# CSV lookup problem solved with CoffeeScript

Source code with some test:

assert = require('assert')

compile_csv_search = (text, lookupKey)->
el.split(',')
)
assert(col isnt -1)
lookupIndex = body.reduce(
(acc, row, i)->
cell = row[col]
acc[cell] = i
return acc
{}
)
return (lookupName)->
rowNum = lookupIndex[lookupName]
return body[rowNum].reduce(
(acc, el, i)->
return acc
{}
) if rowNum?

# test one
(()->
csvText = "ip,name,desc\n"+
"10.49.1.4,server1,Main Server\n"+
"10.52.5.1,server2,Backup Server\n"
csv_by_name = compile_csv_search(
csvText
"name"
)

assert.deepEqual(
csv_by_name("server2")
{ip: "10.52.5.1", name: "server2", desc: "Backup Server"}
)
assert not csv_by_name("server9")?
)()


I think it is pretty descriptive.

Your lookupIndex may not work as intended unless the value you're using for the lookup is unique across all rows. You'll always find the last row in the CSV data, since the reduce function that creates lookupIndex will overwrite any existing lookup key/value with a new row number. That may not be a problem, but it is a limitation in your function.

You're doing a few things that you don't strictly need in CoffeeScript:

• Explicit returns
• Parentheses around function arguments
• A "JS-style" IIFE, when CoffeeScript has the do keyword
• You can define multi-line strings in CoffeeScript; just use 3 quotes (like Python)
• CoffeeScript also has a for..of object iterator which would probably be more readable than your reduce calls (although semantically different)

Admittedly, the first 2 post are as much a question of context and preference. Sometimes you do need parentheses (e.g. when chaining function calls), and sometimes an explicit return is more readable. Still, though, your syntax seems a little funky in some places (for instance omitting commas in the call that to compile_csv_list, yet including the parentheses?)

In more general terms:

• You're mixing snake_case and camelCase. Just stick to camelCase as that's the JS (and thus CoffeeScript) convention. For instance you'll see that assert.deepEqual is camel-cased. Speaking of convention; 2 spaces of indentation is the most common rule.

• You're requiring assert, presumably for use in your tests - but you also use it in the function itself. That seems like a bad idea. Especially since you can just throw your own, possibly more detailed, exception whenever you want.

• You could consider checking the header line for the lookupKey before parsing the rest of the lines.

• I hope your CSV data is fairly easy to deal with; otherwise I'd find a full featured CSV parsing library, if I were you. Right now, you're just splitting on newlines and commas - but CSV may contain strings with commas in them, and which aren't "cell" delimiters. And a string may contain quotes - in which case the outer string has two quotes around it or something, if I recall correctly... CSV is a bizarre format with no simple rules for escaping things. The only real way to parse it, if you want to be thorough, is to go byte by byte; a regex just won't cut it.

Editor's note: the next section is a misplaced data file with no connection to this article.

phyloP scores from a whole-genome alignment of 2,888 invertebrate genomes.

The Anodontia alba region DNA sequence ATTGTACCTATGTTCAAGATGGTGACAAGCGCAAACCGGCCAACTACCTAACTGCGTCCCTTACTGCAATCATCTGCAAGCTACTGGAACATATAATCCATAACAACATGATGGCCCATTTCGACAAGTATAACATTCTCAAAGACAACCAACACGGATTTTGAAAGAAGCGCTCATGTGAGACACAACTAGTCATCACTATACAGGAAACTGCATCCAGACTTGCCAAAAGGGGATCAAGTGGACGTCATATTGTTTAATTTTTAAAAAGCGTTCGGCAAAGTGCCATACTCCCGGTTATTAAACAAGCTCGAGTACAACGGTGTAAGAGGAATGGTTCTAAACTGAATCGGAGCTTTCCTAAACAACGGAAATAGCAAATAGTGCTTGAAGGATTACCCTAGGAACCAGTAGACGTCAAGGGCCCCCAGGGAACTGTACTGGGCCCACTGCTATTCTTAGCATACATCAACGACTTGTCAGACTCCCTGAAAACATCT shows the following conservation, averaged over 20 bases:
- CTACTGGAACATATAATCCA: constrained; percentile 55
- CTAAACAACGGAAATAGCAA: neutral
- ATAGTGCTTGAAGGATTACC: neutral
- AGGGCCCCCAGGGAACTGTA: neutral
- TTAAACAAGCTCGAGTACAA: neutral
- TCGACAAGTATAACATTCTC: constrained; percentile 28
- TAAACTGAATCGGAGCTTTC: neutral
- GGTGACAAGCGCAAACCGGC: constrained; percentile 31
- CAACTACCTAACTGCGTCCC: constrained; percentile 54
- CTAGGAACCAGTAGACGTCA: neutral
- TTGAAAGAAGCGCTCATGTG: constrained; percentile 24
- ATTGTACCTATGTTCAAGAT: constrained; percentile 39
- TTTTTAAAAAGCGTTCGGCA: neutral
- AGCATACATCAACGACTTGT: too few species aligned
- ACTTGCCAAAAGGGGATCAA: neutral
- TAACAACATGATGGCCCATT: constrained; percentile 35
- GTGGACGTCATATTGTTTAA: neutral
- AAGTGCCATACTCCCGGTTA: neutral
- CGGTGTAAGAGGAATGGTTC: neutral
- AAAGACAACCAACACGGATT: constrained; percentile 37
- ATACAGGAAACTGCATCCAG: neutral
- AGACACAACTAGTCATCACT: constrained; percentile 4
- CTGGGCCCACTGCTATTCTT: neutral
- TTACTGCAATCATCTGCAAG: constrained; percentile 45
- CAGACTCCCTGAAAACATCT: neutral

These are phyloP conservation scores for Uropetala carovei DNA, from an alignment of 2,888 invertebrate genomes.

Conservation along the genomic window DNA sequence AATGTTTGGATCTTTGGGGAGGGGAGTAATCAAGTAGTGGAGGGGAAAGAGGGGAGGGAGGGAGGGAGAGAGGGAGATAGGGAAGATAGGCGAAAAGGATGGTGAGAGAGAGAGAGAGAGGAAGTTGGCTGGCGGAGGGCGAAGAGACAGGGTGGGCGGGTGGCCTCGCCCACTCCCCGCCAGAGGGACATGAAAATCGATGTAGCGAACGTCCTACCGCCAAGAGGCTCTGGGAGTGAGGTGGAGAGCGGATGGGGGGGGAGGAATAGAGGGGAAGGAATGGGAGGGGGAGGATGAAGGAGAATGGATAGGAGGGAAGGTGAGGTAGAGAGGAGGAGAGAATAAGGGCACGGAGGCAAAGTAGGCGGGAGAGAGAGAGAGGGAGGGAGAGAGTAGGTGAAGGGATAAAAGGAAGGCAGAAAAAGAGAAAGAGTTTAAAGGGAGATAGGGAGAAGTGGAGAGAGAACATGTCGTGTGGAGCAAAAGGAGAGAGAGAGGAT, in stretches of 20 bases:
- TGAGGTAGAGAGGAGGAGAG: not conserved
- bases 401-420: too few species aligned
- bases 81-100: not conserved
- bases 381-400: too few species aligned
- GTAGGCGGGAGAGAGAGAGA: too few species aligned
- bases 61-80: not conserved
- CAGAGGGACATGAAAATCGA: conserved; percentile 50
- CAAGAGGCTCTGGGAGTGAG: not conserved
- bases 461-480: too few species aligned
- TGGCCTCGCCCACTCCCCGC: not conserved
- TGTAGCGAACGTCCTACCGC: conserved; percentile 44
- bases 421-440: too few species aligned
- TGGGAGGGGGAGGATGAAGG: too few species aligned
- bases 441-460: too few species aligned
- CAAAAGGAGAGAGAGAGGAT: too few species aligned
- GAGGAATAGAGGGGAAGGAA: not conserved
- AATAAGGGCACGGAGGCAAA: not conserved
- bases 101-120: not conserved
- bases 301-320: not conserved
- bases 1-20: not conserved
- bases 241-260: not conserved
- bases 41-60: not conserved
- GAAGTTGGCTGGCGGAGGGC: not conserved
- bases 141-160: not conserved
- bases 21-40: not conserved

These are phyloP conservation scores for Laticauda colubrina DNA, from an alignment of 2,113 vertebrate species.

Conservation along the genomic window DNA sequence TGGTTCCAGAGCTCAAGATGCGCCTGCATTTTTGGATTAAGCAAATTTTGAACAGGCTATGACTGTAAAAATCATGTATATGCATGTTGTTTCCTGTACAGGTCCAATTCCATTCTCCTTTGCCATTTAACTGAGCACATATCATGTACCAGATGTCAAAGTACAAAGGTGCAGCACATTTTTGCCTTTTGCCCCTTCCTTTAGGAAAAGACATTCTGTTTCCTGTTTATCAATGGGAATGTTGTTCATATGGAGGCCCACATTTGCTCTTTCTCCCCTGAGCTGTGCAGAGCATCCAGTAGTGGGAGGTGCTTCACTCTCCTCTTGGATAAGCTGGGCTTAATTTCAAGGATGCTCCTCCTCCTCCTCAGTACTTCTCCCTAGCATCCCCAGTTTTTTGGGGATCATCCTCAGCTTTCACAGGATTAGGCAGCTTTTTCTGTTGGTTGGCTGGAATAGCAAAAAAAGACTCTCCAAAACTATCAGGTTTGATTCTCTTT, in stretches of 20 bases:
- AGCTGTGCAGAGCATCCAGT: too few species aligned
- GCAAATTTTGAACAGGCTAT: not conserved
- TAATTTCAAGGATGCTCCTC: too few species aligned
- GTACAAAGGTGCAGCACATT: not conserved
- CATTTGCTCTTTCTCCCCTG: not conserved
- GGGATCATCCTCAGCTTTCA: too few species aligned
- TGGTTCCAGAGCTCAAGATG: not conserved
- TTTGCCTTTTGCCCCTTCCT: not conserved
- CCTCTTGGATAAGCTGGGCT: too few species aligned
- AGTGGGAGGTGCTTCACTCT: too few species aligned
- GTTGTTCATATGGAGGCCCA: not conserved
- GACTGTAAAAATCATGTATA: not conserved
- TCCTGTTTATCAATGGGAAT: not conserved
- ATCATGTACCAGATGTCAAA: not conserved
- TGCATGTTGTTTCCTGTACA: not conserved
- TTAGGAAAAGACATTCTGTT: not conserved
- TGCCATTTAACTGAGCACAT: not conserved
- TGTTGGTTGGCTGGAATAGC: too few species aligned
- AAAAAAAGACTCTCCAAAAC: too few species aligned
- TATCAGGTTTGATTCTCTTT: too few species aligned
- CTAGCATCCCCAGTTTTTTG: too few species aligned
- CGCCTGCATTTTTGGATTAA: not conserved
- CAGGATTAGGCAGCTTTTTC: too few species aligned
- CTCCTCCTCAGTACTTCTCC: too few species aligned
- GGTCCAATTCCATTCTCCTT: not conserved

Anyway, here's a version with some style changes. The only functional difference is that it doesn't use assert in the function itself.

compileCSVSearch = (csv, lookupKey)->
[header, rows...] = csv.split("\n").filter(Boolean).map (line) -> line.split ","

throw "Can't find a '#{lookupKey}' column" if column is -1 # consider throwin ag proper Error obj

lookupTable = {}
for row, i in rows
value = rows[columnIndex]
lookupTable[value] = i

(lookupValue) ->
index = lookupTable[lookupValue]
return unless index?
copy = {}
copy[key] = value for own key, value of rows[index]
copy

# Tests

do ->
assert = require "assert"

csvText = """ip,name,desc
10.49.1.4,server1,Main Server
10.52.5.1,server2,Backup Server\n"""

csvByName = compileCSVSearch csvText, "name"

assert.deepEqual csvByName("server2"),
ip: "10.52.5.1",
name: "server2",
desc: "Backup Server"

assert.equal csvByName("server9"), undefined

• thanks for great comment! I use assert as a predicate en.wikipedia.org/wiki/Assertion_(software_development) Oct 15 '14 at 12:56
• @kharandziuk I figured that was why you had assert there. But requiring a library that's really mostly aimed at testing seems like overkill compared to a simple throw ... if .... If JS/CS just had a builtin assert function/macro/keyword/whatever then by all means use it - unfortunately, if doesn't. So that's an entire dependency that has to be required, versus writing a single line. I'd pick the single line :) Oct 15 '14 at 13:04